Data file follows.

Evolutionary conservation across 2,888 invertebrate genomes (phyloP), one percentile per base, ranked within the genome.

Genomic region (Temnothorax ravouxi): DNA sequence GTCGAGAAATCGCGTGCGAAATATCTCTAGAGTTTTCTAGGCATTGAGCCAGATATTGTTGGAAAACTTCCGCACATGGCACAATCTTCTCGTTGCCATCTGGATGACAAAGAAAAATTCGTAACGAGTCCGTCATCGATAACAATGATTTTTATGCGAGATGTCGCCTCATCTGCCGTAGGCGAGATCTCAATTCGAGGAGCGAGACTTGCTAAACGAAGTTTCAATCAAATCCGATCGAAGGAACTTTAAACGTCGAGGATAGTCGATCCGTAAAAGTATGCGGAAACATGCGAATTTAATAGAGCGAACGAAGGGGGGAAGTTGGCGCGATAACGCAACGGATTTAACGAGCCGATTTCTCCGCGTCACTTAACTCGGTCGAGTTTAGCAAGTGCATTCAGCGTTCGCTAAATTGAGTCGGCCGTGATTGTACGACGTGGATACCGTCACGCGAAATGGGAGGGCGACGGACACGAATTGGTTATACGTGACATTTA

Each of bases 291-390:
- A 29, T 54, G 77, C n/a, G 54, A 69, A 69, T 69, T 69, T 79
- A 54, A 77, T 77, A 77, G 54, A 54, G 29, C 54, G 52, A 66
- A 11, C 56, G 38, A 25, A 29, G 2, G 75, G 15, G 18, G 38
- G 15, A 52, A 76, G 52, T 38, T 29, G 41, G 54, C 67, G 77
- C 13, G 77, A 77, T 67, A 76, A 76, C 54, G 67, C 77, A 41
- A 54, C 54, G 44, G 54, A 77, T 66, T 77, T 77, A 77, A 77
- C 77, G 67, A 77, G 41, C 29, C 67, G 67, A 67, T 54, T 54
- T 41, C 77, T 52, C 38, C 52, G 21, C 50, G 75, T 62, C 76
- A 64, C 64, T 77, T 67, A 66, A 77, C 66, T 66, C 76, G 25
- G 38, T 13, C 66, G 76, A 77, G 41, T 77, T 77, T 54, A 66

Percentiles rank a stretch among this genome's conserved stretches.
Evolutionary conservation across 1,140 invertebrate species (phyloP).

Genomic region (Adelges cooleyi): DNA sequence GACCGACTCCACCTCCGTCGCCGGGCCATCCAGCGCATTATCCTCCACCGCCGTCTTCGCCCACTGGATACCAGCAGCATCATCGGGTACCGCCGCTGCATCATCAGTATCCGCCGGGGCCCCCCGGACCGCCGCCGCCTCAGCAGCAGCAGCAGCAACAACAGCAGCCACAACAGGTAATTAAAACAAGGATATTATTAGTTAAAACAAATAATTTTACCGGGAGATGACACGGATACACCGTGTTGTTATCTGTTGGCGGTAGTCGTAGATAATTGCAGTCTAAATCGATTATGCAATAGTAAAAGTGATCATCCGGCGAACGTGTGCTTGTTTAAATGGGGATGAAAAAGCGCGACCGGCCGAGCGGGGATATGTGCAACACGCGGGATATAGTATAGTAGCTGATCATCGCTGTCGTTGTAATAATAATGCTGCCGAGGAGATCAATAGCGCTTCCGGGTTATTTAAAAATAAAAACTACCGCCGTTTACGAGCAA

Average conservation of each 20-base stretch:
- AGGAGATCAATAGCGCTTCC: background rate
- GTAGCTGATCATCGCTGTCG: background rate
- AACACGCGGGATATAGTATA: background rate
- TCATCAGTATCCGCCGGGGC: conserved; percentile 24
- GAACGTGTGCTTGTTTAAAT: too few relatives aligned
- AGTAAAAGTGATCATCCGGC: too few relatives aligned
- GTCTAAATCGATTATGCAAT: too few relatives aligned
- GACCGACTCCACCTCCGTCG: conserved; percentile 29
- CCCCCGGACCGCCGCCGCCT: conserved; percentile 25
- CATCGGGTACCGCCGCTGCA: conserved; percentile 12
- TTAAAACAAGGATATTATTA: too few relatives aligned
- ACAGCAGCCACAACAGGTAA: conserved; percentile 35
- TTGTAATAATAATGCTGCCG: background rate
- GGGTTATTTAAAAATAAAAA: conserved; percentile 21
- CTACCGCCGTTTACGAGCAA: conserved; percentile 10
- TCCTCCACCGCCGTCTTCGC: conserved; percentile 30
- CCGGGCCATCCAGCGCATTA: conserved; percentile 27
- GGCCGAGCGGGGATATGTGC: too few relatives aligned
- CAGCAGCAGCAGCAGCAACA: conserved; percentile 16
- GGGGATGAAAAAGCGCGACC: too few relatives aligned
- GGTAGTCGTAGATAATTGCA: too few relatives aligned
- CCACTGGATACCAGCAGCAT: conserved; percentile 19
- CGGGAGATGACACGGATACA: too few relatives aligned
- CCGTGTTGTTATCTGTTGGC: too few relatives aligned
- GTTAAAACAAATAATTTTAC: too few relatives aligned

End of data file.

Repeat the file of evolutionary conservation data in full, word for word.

Evolutionary conservation across 2,888 invertebrate genomes (phyloP), one percentile per base, ranked within the genome.

Genomic region (Temnothorax ravouxi): DNA sequence GTCGAGAAATCGCGTGCGAAATATCTCTAGAGTTTTCTAGGCATTGAGCCAGATATTGTTGGAAAACTTCCGCACATGGCACAATCTTCTCGTTGCCATCTGGATGACAAAGAAAAATTCGTAACGAGTCCGTCATCGATAACAATGATTTTTATGCGAGATGTCGCCTCATCTGCCGTAGGCGAGATCTCAATTCGAGGAGCGAGACTTGCTAAACGAAGTTTCAATCAAATCCGATCGAAGGAACTTTAAACGTCGAGGATAGTCGATCCGTAAAAGTATGCGGAAACATGCGAATTTAATAGAGCGAACGAAGGGGGGAAGTTGGCGCGATAACGCAACGGATTTAACGAGCCGATTTCTCCGCGTCACTTAACTCGGTCGAGTTTAGCAAGTGCATTCAGCGTTCGCTAAATTGAGTCGGCCGTGATTGTACGACGTGGATACCGTCACGCGAAATGGGAGGGCGACGGACACGAATTGGTTATACGTGACATTTA

Each of bases 291-390:
- A 29, T 54, G 77, C n/a, G 54, A 69, A 69, T 69, T 69, T 79
- A 54, A 77, T 77, A 77, G 54, A 54, G 29, C 54, G 52, A 66
- A 11, C 56, G 38, A 25, A 29, G 2, G 75, G 15, G 18, G 38
- G 15, A 52, A 76, G 52, T 38, T 29, G 41, G 54, C 67, G 77
- C 13, G 77, A 77, T 67, A 76, A 76, C 54, G 67, C 77, A 41
- A 54, C 54, G 44, G 54, A 77, T 66, T 77, T 77, A 77, A 77
- C 77, G 67, A 77, G 41, C 29, C 67, G 67, A 67, T 54, T 54
- T 41, C 77, T 52, C 38, C 52, G 21, C 50, G 75, T 62, C 76
- A 64, C 64, T 77, T 67, A 66, A 77, C 66, T 66, C 76, G 25
- G 38, T 13, C 66, G 76, A 77, G 41, T 77, T 77, T 54, A 66

Percentiles rank a stretch among this genome's conserved stretches.
Evolutionary conservation across 1,140 invertebrate species (phyloP).

Genomic region (Adelges cooleyi): DNA sequence GACCGACTCCACCTCCGTCGCCGGGCCATCCAGCGCATTATCCTCCACCGCCGTCTTCGCCCACTGGATACCAGCAGCATCATCGGGTACCGCCGCTGCATCATCAGTATCCGCCGGGGCCCCCCGGACCGCCGCCGCCTCAGCAGCAGCAGCAGCAACAACAGCAGCCACAACAGGTAATTAAAACAAGGATATTATTAGTTAAAACAAATAATTTTACCGGGAGATGACACGGATACACCGTGTTGTTATCTGTTGGCGGTAGTCGTAGATAATTGCAGTCTAAATCGATTATGCAATAGTAAAAGTGATCATCCGGCGAACGTGTGCTTGTTTAAATGGGGATGAAAAAGCGCGACCGGCCGAGCGGGGATATGTGCAACACGCGGGATATAGTATAGTAGCTGATCATCGCTGTCGTTGTAATAATAATGCTGCCGAGGAGATCAATAGCGCTTCCGGGTTATTTAAAAATAAAAACTACCGCCGTTTACGAGCAA

Average conservation of each 20-base stretch:
- AGGAGATCAATAGCGCTTCC: background rate
- GTAGCTGATCATCGCTGTCG: background rate
- AACACGCGGGATATAGTATA: background rate
- TCATCAGTATCCGCCGGGGC: conserved; percentile 24
- GAACGTGTGCTTGTTTAAAT: too few relatives aligned
- AGTAAAAGTGATCATCCGGC: too few relatives aligned
- GTCTAAATCGATTATGCAAT: too few relatives aligned
- GACCGACTCCACCTCCGTCG: conserved; percentile 29
- CCCCCGGACCGCCGCCGCCT: conserved; percentile 25
- CATCGGGTACCGCCGCTGCA: conserved; percentile 12
- TTAAAACAAGGATATTATTA: too few relatives aligned
- ACAGCAGCCACAACAGGTAA: conserved; percentile 35
- TTGTAATAATAATGCTGCCG: background rate
- GGGTTATTTAAAAATAAAAA: conserved; percentile 21
- CTACCGCCGTTTACGAGCAA: conserved; percentile 10
- TCCTCCACCGCCGTCTTCGC: conserved; percentile 30
- CCGGGCCATCCAGCGCATTA: conserved; percentile 27
- GGCCGAGCGGGGATATGTGC: too few relatives aligned
- CAGCAGCAGCAGCAGCAACA: conserved; percentile 16
- GGGGATGAAAAAGCGCGACC: too few relatives aligned
- GGTAGTCGTAGATAATTGCA: too few relatives aligned
- CCACTGGATACCAGCAGCAT: conserved; percentile 19
- CGGGAGATGACACGGATACA: too few relatives aligned
- CCGTGTTGTTATCTGTTGGC: too few relatives aligned
- GTTAAAACAAATAATTTTAC: too few relatives aligned